As for Garrick, I guess that I would start by saying that not all neutrally aligned people are morally apathetic. You might not actively work toward the greater good, but you could still not like it when people get murdered. Garrick's neutral alignment makes sense because while he dislikes evil behavior, and likes those who do good, he doesn't himself strive to do good in the world, only to avoid those who are dangerously malevolent. Recall that he was working for Silke until you arrived, happy to hire mercenaries on her behalf until he realized that doing so was actively promoting malevolent actions.

    Also recall that, in Shadows of Amn, you find him trying to woo a woman using another man's words (especially those of a man who clearly is in love with that same woman). Setting aside my distaste for Christian de Neuvillette for a moment, this dishonest way to a woman's heart is certainly not a "good" action, even if it isn't directly evil.

    What's interesting (and in many ways more compelling) about neutral characters isn't that they're apathetic to the morality of your quest; it's that, despite their general apathy about "what a good person should do", they have been spurred to action by the importance of your quest. You wouldn't see Garrick or Xan leaping into fire to save a child from a burning building, even though they both might feel bad for the child, but you would see both of them working to stop the evil that's trying to take over the land because that is a cause that "cannot be ignored".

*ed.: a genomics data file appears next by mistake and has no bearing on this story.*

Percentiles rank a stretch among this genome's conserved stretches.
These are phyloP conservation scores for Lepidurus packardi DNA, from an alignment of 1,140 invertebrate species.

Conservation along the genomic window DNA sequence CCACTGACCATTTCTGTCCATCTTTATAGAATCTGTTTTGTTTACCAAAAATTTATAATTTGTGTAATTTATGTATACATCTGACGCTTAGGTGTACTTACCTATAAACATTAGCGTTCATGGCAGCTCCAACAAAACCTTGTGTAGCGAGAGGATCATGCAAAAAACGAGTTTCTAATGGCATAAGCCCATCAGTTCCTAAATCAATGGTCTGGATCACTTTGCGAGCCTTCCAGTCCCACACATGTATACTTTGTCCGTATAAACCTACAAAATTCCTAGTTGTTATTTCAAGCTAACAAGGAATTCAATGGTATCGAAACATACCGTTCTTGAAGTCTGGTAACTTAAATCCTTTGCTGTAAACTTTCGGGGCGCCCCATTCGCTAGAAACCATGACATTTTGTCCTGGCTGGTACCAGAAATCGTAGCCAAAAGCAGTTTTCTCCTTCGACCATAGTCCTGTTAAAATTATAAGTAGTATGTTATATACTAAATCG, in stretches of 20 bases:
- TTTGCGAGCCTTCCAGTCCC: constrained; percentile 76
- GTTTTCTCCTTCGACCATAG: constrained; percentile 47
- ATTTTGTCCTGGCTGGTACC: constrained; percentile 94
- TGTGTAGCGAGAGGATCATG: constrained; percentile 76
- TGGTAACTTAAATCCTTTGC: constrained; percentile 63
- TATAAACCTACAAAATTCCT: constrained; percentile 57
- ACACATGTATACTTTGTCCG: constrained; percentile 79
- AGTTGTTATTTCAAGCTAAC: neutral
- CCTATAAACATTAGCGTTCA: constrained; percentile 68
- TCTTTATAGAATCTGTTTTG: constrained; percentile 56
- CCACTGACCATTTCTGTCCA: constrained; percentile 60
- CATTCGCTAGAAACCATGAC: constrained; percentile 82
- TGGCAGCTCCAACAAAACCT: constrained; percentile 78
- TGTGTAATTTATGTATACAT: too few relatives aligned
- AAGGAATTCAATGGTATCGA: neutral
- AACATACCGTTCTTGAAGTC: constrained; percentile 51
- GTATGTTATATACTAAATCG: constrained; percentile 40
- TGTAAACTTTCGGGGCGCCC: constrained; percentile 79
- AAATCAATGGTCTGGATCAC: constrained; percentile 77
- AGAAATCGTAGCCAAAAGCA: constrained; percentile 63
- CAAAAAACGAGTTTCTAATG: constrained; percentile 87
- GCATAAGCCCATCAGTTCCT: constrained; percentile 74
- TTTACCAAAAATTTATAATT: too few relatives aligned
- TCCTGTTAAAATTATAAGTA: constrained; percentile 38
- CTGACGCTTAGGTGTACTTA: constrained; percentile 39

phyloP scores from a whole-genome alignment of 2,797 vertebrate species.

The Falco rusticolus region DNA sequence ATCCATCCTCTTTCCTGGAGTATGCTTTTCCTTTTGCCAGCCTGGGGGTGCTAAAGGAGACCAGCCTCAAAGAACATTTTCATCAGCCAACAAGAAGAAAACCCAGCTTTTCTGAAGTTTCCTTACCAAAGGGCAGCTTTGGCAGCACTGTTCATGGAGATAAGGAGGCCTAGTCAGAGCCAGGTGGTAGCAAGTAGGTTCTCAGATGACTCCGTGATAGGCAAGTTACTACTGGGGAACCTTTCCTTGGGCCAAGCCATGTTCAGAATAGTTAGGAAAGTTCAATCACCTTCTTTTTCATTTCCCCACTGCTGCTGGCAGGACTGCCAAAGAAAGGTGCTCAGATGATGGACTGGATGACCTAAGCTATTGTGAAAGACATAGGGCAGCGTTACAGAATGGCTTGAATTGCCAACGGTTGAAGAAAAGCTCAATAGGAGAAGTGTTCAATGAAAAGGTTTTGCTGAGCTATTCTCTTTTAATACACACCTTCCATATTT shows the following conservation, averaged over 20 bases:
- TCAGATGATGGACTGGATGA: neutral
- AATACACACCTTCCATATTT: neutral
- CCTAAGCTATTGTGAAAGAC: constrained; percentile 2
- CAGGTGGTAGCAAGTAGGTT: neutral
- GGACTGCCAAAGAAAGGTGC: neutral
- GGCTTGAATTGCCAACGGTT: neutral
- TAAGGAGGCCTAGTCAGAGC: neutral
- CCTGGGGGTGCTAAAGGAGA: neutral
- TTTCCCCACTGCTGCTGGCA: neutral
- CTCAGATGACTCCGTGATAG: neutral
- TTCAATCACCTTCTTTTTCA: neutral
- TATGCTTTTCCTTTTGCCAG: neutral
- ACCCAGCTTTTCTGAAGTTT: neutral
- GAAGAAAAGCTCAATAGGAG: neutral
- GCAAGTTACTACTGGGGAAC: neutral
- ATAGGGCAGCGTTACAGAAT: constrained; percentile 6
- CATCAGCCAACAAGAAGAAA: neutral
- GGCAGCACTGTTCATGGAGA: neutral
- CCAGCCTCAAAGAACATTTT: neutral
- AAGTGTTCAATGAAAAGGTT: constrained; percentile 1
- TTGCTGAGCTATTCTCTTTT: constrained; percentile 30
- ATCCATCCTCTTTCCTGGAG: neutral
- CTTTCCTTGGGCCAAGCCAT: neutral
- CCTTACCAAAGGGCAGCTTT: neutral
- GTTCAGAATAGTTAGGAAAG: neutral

sarevok57typo_tillyelminsterbob_veng
  • thelovebatthelovebat Member Posts: 218
    edited June 2015
    Dee said:

    Jaheira's alignment comes from the fact that in AD&D, druids have to be True Neutral. Regardless of her personal morality, as a druid she has to be Neutral. Disregarding that mechanics-based reasoning, you might also recall that if your reputation starts to dip, she doesn't talk about trying to do more good, she talks about trying to "maintain balance". For Jaheira (in BG, at least, even if it's not as present in BGII), the question of morality is less about "doing the most good for the most people" and more about "doing the least harm to the balance of nature". The things that raise your reputation also happen to be things that help restore balance to a region whose balance is very much upset. The things that lower your reputation, meanwhile, tend to be things that feed the corruption on the Sword Coast that she's trying to keep at bay.

    As for Garrick, I guess that I would start by saying that not all neutrally aligned people are morally apathetic. You might not actively work toward the greater good, but you could still not like it when people get murdered. Garrick's neutral alignment makes sense because while he dislikes evil behavior, and likes those who do good, he doesn't himself strive to do good in the world, only to avoid those who are dangerously malevolent. Recall that he was working for Silke until you arrived, happy to hire mercenaries on her behalf until he realized that doing so was actively promoting malevolent actions.